Grade point averages are determined by dividing the total number of quality points by the total number of credit hours for which grades have been earned. For example, a grade of C in a three-credit-hour course is equivalent to six quality points. If a student completes 17 credit hours of coursework and accumulates 38 quality points, the grade point average will be 2.235. Although it is possible to attain a grade point average of above 4.0 if a student has earned an A+ in prior terms, the university considers the method a 4.0 grading system.

In courses where grades are listed as Satisfactory/Unsatisfactory or Pass/No Credit, neither grade is used in determining the grade point average. A Satisfactory or Pass grade is credited toward graduation, however.

No grade below C- will be counted toward a master's degree or a certificate of advanced study; however, grades below C- may be assigned.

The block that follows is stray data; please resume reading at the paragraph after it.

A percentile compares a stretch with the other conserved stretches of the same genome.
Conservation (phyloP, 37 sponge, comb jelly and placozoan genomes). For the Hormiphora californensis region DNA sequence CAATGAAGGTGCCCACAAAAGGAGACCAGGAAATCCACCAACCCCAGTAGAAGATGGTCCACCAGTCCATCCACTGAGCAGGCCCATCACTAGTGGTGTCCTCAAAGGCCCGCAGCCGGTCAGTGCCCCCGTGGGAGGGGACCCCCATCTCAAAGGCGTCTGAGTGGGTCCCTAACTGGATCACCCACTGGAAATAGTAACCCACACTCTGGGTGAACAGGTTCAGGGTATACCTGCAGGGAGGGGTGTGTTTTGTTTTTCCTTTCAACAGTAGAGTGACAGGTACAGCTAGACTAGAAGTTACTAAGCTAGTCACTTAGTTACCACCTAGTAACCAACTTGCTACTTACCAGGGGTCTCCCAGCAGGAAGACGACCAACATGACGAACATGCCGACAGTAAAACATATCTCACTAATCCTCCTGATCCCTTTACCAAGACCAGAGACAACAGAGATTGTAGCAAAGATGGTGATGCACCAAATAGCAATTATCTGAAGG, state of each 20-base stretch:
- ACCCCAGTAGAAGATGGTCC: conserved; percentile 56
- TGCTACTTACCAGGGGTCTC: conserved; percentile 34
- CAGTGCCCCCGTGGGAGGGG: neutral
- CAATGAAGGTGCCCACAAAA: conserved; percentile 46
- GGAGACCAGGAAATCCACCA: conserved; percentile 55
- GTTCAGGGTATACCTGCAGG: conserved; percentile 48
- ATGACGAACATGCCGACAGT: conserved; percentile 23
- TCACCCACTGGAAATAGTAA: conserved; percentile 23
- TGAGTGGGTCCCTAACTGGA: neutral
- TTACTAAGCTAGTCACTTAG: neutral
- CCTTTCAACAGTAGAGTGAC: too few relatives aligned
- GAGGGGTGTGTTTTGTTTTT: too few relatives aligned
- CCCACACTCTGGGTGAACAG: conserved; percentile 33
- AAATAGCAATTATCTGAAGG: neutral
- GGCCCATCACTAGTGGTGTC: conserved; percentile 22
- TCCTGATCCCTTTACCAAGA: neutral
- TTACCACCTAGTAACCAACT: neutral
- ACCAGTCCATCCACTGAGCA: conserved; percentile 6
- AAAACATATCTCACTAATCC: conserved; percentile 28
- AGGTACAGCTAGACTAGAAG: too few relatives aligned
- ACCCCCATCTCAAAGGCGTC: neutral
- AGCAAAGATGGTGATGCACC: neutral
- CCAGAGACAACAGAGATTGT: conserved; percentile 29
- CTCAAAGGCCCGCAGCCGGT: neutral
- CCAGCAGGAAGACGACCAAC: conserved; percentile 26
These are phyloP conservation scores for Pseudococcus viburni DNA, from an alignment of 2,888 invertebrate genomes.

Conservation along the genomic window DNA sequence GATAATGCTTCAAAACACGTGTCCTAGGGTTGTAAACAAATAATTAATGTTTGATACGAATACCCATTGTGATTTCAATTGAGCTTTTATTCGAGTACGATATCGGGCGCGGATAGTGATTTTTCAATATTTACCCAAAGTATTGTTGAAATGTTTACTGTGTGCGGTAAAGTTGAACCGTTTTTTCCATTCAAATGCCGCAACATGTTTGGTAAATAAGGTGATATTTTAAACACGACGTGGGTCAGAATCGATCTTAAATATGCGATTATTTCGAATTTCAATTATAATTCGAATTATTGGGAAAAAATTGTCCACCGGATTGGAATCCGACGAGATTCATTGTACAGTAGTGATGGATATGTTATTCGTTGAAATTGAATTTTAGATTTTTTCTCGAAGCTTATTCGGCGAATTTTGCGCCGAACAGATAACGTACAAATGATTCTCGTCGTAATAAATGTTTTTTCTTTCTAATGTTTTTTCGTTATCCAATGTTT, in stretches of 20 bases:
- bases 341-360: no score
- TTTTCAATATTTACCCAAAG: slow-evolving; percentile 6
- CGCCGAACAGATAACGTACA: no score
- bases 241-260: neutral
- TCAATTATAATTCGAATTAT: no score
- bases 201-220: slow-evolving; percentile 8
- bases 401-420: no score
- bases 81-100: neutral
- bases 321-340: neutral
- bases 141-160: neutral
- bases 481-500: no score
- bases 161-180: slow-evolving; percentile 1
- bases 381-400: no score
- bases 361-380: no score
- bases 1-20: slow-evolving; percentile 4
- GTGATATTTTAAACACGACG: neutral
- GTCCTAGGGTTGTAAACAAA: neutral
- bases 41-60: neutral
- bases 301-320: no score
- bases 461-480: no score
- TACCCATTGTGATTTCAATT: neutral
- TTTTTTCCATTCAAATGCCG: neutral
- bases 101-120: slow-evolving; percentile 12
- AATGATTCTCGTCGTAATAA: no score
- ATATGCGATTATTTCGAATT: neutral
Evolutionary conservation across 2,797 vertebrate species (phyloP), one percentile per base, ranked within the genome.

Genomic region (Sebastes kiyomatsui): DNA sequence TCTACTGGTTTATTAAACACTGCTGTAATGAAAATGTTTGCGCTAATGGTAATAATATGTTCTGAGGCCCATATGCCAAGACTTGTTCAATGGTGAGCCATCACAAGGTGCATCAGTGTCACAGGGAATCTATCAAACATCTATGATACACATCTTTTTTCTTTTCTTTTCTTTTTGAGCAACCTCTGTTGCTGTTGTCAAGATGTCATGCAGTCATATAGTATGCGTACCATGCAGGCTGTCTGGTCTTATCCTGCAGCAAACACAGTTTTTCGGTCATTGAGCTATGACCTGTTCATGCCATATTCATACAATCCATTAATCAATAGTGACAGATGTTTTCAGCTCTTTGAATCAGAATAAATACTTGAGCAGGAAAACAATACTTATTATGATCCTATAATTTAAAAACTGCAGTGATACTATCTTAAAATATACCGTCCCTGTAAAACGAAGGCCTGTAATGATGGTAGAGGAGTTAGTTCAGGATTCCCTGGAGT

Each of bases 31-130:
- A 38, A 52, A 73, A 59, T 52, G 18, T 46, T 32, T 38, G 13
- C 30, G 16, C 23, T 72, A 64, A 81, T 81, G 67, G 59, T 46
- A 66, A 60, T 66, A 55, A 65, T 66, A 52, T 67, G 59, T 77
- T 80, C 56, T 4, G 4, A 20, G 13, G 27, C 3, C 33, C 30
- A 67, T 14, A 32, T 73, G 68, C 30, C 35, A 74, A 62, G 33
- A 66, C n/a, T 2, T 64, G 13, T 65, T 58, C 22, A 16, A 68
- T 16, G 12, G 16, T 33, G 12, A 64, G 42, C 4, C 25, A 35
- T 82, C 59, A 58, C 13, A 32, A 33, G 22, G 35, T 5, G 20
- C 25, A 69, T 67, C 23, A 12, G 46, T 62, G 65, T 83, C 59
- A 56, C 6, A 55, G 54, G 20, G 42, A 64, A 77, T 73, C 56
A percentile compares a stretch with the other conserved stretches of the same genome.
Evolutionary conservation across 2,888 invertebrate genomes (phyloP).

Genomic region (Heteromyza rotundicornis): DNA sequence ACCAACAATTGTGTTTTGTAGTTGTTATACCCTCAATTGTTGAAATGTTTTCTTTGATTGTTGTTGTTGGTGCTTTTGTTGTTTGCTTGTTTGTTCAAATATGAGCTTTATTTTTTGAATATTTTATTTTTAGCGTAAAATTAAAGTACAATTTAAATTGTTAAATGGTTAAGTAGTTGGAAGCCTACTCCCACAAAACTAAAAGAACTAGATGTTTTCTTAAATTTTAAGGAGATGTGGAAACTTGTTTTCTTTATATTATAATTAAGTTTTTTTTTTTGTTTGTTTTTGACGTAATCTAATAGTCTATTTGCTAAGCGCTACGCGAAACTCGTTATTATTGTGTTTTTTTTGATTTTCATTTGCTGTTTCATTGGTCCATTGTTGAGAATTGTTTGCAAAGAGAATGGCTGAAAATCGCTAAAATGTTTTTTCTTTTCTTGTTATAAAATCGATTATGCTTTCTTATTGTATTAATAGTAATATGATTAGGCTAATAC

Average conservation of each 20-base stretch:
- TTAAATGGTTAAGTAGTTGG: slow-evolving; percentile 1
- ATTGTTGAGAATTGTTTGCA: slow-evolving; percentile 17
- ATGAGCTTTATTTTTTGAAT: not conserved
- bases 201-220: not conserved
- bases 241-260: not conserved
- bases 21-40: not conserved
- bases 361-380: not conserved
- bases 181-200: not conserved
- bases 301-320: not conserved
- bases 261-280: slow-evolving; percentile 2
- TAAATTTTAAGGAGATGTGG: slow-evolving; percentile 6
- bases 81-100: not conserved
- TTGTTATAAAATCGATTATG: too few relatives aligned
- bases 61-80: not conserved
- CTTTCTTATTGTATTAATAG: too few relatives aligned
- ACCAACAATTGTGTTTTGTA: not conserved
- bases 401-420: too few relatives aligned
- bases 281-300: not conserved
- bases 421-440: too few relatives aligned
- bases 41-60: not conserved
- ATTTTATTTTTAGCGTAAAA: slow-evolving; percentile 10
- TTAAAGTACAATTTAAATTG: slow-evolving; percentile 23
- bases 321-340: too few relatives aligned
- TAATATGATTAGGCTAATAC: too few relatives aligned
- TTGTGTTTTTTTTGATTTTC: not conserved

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P. Guidelines

P.01 Fees and Assessments

All fees and assessments are due as indicated on tuition and fee statements. Other accrued debts or outstanding obligations, owed to SUNY Cortland or to any agency thereof, will place a hold on a student record and must be paid prior to registration. If the obligation is not met, access to registration will be denied, as well as the ability to receive an official transcript or conferral of a degree or other university services. SUNY Cortland students who are not in good standing and owe outstanding tuition and fees will be removed from class rosters for failure to meet their financial obligations.

SUNY Cortland reserves the right to place a hold on a student's record or to charge a service fee in cases when students fail to meet certain administrative appointments important to the conduct of university business or to abide by publicly announced university deadlines.

P.02 Change of Name and Address

Students are responsible for informing the Registrar's Office promptly of any change of address. All students are required to provide SUNY Cortland with an accurate local address immediately upon change and confirm such at the beginning of each semester. Students may update their local address on myRedDragon.